As I continued along the trail I soaked in the tremendous beauty of King Ravine and the mountains around it. I also constantly worried about my legs. I had been hiking so long and for so many miles that they felt burned up and worryingly unreliable. It was time to take a serious assessment. So I scrambled off trail to the edge of the ravine and sat. While I peered into the ravine I ate a bit and decided to drink the rest of the wine I carried. So much has been made of the restorative power of red wine that I thought, why not try it? Across the ravine, perched on the far edge, I saw Crag Camp, the Randolph Mountain Club cabin. I had visited that storied shelter last year with my young friend Mark.

The headwall of King Ravine below Mt. Adams. Believe it or not there is a trail that ascends that headwall. I have never hiked it myself but, if the gods are willing, I shall one day.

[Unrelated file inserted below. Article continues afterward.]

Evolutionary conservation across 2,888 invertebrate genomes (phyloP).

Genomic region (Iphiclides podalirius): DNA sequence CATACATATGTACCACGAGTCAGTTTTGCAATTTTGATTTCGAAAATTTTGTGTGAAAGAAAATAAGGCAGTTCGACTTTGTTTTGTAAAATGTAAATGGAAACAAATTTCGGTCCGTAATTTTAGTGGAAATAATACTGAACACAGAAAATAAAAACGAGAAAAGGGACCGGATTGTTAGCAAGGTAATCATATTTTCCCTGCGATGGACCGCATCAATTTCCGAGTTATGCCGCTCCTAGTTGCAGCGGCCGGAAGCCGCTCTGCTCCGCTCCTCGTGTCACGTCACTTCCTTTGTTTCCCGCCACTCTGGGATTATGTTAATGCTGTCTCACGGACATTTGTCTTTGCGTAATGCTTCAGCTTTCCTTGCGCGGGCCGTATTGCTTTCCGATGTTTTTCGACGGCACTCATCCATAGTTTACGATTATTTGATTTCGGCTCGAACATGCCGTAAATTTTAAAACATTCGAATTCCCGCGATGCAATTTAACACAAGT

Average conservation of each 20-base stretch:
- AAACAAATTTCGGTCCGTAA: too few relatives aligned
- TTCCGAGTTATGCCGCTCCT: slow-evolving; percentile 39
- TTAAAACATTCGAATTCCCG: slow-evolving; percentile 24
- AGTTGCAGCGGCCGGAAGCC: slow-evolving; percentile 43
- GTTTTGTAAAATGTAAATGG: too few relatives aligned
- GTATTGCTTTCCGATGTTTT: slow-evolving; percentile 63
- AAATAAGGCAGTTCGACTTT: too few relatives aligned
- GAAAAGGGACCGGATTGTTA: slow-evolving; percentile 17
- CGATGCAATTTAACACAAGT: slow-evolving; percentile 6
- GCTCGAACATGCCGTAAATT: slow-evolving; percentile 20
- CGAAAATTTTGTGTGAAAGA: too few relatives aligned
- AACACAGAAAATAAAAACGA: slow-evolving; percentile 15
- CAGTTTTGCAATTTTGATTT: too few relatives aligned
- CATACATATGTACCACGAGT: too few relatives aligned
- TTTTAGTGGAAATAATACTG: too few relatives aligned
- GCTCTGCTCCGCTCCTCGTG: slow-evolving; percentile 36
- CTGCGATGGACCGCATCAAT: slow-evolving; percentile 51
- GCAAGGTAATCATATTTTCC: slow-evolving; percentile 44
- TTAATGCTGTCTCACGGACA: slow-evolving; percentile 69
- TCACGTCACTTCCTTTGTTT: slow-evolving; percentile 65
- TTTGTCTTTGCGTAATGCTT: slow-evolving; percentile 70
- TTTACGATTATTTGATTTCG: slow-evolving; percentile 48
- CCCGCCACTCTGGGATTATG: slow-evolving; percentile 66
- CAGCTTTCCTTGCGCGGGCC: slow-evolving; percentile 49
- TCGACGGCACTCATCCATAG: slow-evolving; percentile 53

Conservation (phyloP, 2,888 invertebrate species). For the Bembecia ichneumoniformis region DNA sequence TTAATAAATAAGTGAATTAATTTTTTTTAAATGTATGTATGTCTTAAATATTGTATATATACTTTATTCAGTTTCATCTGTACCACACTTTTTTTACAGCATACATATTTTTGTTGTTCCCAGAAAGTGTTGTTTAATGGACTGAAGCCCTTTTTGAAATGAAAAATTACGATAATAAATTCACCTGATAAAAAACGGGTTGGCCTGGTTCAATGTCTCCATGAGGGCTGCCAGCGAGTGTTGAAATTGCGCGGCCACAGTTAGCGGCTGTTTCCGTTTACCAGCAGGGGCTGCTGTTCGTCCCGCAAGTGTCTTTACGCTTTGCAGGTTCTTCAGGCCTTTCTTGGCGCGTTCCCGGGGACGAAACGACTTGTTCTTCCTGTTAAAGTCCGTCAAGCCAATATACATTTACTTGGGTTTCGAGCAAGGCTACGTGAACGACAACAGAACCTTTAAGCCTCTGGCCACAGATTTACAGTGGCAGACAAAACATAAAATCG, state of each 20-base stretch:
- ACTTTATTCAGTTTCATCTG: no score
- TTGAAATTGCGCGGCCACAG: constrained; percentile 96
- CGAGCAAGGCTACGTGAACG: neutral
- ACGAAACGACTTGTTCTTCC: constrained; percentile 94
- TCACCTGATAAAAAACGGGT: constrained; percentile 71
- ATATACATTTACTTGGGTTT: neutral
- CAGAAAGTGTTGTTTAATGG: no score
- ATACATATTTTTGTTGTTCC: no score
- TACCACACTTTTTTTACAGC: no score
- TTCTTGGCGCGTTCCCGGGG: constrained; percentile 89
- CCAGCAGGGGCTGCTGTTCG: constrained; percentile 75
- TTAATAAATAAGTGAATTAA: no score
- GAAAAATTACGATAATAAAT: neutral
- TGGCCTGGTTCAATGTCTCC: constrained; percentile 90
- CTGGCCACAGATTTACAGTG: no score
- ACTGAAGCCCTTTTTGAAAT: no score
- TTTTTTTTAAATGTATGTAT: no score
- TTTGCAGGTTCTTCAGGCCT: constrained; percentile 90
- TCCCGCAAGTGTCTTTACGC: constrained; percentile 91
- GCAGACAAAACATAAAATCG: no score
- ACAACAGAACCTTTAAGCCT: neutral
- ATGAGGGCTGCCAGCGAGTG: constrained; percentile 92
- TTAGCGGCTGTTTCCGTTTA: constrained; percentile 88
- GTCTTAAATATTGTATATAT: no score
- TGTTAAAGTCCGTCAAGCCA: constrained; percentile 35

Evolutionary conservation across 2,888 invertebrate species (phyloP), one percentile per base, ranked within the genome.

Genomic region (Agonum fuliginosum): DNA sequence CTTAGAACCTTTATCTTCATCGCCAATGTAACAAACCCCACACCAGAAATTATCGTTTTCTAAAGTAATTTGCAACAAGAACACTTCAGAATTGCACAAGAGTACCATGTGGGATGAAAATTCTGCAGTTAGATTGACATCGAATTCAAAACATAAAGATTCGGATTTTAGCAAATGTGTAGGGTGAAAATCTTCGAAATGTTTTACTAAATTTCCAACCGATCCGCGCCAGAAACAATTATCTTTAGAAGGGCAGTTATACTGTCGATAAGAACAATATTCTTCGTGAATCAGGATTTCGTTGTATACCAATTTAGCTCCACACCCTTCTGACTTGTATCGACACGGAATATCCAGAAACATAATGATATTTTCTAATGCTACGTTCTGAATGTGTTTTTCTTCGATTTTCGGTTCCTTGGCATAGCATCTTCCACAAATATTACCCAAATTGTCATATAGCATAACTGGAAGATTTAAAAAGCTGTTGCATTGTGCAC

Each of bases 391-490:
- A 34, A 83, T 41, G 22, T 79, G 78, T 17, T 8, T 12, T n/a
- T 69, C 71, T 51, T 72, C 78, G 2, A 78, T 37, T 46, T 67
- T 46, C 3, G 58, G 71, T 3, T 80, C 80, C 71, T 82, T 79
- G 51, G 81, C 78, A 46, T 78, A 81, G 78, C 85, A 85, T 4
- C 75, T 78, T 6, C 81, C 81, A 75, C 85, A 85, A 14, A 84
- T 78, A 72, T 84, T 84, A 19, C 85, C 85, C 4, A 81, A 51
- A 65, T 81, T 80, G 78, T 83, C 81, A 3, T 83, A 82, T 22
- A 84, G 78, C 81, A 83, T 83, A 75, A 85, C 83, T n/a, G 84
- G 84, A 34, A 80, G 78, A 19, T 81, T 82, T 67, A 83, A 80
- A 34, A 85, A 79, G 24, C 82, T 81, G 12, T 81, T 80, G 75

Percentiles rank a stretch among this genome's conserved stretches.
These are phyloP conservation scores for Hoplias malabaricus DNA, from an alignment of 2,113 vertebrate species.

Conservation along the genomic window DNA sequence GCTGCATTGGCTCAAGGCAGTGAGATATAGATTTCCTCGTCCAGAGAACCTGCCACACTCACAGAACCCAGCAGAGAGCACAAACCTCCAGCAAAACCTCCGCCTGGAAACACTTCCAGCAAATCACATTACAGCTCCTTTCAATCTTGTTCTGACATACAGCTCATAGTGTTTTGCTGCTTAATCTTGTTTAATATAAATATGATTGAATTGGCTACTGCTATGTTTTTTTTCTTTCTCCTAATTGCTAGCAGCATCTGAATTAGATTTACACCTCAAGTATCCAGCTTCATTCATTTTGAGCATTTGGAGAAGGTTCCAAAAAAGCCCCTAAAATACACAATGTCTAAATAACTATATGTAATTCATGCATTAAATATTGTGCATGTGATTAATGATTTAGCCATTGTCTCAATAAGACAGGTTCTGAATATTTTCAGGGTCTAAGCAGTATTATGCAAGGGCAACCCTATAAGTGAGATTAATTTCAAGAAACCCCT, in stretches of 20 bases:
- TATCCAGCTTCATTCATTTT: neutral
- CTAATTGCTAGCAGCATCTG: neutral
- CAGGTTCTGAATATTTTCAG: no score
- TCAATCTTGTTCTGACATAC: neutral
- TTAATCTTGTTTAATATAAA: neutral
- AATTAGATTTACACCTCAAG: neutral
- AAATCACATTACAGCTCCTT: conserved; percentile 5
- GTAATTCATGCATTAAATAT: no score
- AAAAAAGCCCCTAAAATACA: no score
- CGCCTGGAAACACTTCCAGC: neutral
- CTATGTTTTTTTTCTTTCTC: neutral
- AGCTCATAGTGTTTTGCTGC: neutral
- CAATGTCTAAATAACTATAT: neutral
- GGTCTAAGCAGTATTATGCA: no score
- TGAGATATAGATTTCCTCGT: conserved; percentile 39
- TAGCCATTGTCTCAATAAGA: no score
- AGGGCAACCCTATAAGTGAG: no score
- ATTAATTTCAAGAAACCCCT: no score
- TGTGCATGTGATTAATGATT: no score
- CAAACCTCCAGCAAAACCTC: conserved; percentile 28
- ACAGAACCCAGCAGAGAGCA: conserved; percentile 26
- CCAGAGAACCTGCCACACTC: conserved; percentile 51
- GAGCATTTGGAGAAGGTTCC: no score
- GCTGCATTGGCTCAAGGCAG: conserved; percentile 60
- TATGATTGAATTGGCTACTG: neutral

My break lasted about 20 minutes, and after eating, drinking the wine, and contemplating my situation, I decided I would continue upwards. I was feeling better and I knew I could take as long as I wanted to complete the hike. I had my headlamp in my pack and if I needed to I could set an easy pace, with much rest time on my way out. Daylight was not a limiting factor. So I slung my pack and stood up. That was when it hit me. I was a little dehydrated and certainly very tired. My physical state combined with the wine, not very much mind you, maybe a glass and a half, had rendered me a bit drunk! I could not believe it! Well that was an unexpected twist. Between where I was and the AMC Madison Spring Hut lay a fairly level, if rugged, bit of trail. So I drank some water and hiked-under-the-influence. I took my time knowing that I had imbibed so little wine that this should soon pass.

A chunk of quartz gleams in the sunlight. The cairns of Lowes Path, which I hiked last year with a friend, are topped with these white orbs and gleam in poor light like ghostly mountain beacons.

I reach the trail junction that points the way the hut and the summit beyond.

Mt. Madison's summit cone above the Appalachian Mountain Club's Madison Spring Hut.